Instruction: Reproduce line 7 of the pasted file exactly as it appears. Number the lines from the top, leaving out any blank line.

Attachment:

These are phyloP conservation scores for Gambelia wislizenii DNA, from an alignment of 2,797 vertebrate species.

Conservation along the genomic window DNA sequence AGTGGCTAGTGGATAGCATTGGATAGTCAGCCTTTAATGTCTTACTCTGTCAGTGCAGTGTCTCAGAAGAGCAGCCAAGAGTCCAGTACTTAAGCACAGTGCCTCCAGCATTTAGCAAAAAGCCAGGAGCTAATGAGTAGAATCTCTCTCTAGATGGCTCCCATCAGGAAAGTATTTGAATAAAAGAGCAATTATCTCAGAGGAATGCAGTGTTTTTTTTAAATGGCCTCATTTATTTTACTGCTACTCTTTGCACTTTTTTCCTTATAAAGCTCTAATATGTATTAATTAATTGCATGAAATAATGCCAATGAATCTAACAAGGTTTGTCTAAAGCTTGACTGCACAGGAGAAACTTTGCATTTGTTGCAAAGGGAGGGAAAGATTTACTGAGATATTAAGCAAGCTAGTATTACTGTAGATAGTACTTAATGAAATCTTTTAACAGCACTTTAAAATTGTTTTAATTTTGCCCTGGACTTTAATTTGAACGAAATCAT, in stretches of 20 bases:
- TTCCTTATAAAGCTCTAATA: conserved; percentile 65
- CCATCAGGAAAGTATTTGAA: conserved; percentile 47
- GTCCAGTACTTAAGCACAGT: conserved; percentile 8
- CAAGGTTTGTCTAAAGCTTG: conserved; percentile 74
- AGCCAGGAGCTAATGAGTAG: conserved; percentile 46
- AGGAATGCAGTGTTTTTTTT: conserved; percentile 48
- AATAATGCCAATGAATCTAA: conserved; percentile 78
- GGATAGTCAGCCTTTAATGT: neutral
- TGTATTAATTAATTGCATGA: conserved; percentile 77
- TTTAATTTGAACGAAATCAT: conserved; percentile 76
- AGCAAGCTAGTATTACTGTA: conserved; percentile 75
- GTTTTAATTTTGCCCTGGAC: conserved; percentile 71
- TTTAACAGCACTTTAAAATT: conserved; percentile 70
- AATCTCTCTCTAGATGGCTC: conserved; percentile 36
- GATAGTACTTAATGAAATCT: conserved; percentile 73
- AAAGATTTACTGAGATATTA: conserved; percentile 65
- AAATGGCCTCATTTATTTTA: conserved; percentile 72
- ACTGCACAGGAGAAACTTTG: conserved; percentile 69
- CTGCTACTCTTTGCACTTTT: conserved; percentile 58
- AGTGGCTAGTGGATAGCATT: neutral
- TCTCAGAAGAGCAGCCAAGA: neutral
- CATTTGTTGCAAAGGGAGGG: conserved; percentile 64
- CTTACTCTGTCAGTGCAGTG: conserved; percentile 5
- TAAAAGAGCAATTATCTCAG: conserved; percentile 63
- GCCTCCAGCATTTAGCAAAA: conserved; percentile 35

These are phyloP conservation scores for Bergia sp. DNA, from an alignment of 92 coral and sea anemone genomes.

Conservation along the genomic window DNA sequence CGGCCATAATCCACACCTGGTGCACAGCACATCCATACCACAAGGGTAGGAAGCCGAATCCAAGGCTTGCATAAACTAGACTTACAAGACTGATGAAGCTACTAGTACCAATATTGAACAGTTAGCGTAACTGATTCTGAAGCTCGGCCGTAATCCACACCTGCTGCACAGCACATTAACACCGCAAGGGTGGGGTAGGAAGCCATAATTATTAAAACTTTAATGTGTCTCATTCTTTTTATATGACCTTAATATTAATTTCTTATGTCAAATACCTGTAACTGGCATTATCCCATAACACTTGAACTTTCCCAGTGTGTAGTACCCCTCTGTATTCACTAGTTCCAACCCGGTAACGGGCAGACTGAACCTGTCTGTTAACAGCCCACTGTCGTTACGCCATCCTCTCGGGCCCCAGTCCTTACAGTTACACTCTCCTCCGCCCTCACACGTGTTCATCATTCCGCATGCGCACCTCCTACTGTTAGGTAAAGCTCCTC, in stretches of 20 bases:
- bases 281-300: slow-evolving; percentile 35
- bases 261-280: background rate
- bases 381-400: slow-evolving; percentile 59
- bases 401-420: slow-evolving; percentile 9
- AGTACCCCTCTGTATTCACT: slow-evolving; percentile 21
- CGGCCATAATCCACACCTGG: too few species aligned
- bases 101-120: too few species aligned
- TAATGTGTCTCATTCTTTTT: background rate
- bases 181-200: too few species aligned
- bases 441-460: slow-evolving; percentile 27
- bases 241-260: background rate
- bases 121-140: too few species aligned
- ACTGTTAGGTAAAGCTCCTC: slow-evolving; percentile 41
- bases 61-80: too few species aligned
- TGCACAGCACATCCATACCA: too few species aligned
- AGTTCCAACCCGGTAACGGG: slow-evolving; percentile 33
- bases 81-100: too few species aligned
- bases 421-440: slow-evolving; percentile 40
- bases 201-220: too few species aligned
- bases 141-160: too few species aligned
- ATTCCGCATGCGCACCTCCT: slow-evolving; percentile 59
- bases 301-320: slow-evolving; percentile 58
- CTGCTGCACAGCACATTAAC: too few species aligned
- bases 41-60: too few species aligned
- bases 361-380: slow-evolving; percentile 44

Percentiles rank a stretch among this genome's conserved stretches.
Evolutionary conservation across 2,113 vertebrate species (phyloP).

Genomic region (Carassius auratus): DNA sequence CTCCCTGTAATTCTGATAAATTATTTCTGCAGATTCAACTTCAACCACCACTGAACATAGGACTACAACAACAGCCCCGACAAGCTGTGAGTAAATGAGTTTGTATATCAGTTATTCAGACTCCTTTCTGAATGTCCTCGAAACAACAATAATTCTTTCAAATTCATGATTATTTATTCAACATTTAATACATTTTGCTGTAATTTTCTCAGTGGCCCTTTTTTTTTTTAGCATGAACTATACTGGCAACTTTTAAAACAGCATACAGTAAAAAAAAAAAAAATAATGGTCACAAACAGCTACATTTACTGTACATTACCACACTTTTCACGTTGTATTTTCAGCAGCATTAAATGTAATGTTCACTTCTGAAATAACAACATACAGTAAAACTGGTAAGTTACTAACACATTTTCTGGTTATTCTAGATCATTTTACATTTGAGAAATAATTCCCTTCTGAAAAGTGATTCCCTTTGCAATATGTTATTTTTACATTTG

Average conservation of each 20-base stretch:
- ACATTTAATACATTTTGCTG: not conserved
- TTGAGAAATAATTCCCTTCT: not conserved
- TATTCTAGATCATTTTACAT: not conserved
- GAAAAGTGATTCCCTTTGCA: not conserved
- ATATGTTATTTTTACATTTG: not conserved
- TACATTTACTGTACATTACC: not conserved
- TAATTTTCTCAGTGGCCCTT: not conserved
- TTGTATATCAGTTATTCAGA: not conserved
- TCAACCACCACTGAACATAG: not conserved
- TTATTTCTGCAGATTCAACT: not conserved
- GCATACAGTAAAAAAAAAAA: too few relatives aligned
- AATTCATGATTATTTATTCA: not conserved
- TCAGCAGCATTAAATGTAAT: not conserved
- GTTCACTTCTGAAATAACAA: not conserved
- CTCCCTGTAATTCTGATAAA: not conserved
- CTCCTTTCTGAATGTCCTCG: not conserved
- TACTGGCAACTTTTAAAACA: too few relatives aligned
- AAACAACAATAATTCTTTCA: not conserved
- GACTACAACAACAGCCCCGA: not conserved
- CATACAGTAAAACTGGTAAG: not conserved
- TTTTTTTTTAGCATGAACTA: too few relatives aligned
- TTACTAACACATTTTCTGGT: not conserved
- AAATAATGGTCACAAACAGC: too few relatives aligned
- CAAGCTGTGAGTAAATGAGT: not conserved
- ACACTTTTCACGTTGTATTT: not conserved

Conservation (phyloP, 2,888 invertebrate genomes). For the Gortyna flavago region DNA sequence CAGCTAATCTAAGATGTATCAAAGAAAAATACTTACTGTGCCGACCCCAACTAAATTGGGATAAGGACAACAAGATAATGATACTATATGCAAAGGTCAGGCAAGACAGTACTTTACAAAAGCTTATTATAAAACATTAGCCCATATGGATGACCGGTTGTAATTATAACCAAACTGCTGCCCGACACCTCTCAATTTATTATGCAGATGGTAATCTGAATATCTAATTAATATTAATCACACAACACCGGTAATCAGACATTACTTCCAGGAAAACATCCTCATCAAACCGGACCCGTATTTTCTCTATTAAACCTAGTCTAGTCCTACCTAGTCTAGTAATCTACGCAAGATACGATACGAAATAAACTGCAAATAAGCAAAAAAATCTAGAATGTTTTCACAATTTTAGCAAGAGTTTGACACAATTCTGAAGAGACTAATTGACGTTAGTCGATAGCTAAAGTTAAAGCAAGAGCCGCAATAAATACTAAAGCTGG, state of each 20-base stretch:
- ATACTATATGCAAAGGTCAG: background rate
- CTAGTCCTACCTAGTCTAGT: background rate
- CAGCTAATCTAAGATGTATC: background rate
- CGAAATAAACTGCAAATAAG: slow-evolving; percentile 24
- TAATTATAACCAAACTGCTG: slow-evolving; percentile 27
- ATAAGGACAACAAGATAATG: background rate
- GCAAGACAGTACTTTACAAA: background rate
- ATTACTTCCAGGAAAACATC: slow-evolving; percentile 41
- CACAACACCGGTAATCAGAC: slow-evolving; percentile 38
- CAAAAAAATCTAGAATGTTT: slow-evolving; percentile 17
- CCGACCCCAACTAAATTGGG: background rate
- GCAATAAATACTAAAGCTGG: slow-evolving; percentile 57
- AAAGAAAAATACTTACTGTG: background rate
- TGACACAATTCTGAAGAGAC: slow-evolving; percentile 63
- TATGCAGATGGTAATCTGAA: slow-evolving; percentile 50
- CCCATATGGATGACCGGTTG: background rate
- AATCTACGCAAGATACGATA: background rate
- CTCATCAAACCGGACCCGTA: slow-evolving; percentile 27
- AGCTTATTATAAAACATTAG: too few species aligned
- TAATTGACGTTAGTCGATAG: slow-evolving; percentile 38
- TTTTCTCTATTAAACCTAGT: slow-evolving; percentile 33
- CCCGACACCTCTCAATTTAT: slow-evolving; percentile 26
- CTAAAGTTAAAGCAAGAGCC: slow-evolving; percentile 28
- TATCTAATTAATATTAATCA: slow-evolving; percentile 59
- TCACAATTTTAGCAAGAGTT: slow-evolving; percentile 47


- AGCCAGGAGCTAATGAGTAG: conserved; percentile 46